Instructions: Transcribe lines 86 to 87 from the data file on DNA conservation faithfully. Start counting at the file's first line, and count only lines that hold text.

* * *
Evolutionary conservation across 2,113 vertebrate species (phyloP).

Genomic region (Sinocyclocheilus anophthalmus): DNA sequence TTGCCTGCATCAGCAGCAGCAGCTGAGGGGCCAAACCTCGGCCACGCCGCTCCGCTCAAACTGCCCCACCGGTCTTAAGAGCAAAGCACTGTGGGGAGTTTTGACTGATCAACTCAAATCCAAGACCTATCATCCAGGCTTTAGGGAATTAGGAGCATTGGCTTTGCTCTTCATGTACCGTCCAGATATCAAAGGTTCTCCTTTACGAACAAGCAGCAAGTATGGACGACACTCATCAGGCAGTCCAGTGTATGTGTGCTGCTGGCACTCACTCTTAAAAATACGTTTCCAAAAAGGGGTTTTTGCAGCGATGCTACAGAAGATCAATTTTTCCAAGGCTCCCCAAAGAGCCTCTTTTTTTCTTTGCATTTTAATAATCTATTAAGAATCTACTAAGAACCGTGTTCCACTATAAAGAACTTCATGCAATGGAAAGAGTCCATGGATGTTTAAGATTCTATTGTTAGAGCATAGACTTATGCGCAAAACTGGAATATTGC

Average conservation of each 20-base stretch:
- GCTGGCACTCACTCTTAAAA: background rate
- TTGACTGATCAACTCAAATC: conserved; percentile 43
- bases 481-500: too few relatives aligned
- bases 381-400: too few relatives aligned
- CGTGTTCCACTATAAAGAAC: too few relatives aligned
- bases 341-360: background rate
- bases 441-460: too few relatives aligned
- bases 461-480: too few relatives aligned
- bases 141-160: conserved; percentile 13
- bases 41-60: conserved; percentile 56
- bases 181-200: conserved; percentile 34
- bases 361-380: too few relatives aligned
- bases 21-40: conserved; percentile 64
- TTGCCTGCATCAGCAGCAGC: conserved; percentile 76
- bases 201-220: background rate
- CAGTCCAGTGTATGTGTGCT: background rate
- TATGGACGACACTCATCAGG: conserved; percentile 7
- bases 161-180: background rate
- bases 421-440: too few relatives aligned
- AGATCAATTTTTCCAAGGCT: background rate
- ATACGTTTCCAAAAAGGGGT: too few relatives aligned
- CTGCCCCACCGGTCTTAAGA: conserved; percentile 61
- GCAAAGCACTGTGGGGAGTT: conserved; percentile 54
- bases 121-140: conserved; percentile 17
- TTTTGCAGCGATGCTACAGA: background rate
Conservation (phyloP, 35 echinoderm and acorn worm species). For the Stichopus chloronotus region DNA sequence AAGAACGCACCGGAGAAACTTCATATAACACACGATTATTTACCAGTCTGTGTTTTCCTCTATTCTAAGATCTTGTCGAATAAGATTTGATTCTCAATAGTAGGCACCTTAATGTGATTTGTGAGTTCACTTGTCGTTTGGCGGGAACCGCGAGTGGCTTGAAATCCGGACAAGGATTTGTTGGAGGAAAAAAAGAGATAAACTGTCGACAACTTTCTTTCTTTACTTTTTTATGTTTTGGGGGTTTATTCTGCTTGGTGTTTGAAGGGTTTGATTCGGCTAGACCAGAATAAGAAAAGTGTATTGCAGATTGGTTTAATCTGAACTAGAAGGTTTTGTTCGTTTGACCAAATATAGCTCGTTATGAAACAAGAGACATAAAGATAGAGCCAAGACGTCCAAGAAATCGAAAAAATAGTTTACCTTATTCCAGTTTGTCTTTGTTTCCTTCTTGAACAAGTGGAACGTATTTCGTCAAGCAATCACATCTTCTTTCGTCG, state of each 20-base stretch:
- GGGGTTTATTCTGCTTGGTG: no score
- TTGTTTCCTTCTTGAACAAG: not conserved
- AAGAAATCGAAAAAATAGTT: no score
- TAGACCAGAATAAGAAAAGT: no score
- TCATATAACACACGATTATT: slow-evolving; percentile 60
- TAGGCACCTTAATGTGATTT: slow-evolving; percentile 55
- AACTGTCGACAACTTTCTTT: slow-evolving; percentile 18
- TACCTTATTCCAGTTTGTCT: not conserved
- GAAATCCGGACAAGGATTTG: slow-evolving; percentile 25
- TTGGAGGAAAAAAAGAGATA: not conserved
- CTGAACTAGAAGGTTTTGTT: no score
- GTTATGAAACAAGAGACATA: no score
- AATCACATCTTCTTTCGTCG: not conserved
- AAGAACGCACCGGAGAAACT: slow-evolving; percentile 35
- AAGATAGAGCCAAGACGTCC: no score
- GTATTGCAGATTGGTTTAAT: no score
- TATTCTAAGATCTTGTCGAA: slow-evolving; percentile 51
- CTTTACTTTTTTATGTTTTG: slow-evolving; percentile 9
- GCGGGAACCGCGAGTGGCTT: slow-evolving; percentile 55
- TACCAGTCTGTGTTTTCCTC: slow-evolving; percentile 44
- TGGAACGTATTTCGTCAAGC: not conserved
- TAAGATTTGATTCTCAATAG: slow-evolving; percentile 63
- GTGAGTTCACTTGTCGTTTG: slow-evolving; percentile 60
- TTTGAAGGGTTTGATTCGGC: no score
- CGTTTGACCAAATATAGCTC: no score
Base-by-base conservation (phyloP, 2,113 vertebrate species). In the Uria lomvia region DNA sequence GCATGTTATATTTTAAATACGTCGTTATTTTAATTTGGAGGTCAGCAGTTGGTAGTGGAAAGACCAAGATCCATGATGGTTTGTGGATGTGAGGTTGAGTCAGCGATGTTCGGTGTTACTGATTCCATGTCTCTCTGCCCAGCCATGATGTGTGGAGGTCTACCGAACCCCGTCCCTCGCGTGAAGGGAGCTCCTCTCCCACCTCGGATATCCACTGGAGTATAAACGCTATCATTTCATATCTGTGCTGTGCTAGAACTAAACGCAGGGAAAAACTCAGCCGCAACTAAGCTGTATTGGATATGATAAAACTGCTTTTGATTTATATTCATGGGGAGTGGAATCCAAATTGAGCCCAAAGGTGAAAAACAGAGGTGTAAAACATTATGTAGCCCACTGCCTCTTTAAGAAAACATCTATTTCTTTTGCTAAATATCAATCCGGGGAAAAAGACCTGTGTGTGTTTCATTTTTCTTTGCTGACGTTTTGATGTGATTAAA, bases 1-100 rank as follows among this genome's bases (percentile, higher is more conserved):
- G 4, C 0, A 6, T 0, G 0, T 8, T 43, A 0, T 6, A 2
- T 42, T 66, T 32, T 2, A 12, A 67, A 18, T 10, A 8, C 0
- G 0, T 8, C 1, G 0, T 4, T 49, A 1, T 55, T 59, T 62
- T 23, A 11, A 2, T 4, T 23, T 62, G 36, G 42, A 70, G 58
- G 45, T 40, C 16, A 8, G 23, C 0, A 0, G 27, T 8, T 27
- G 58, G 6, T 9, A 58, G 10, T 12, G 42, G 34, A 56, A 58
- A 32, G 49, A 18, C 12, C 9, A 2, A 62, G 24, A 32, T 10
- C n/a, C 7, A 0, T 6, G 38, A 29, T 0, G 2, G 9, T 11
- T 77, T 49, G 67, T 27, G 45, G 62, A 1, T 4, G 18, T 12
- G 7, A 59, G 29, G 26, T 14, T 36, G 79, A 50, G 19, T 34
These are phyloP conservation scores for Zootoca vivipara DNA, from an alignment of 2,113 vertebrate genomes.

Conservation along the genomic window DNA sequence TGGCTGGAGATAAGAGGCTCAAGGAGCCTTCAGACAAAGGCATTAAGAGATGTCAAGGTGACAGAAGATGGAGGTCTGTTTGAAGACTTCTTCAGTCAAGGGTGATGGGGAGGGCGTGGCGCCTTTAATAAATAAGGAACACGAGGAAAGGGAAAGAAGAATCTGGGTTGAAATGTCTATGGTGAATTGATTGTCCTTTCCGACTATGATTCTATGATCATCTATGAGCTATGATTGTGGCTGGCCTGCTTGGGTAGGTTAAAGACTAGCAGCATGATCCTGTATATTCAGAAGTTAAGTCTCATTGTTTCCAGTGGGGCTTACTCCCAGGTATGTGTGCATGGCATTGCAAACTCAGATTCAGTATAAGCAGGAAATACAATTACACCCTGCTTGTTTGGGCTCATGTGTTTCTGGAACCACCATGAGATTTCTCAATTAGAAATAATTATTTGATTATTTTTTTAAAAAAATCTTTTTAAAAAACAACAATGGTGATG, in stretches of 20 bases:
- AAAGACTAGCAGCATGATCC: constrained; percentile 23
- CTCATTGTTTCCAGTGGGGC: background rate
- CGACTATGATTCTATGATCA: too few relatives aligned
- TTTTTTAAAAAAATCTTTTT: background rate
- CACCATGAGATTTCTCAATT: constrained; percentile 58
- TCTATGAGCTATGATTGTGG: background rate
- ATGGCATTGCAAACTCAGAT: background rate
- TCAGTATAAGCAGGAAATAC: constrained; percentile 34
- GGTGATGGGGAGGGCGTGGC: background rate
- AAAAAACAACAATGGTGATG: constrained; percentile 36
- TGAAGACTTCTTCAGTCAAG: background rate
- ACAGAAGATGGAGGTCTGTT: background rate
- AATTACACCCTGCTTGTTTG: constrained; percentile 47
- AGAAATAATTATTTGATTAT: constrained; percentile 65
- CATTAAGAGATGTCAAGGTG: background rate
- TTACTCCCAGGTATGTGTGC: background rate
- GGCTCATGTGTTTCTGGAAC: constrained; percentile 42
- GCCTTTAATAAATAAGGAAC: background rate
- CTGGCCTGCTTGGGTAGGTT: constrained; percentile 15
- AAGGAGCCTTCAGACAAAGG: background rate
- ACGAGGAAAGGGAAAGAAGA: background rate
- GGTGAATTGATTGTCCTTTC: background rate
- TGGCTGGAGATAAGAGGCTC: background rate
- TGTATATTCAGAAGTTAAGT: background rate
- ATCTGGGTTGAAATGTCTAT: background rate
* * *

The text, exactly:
- CTGGCCTGCTTGGGTAGGTT: constrained; percentile 15
- AAGGAGCCTTCAGACAAAGG: background rate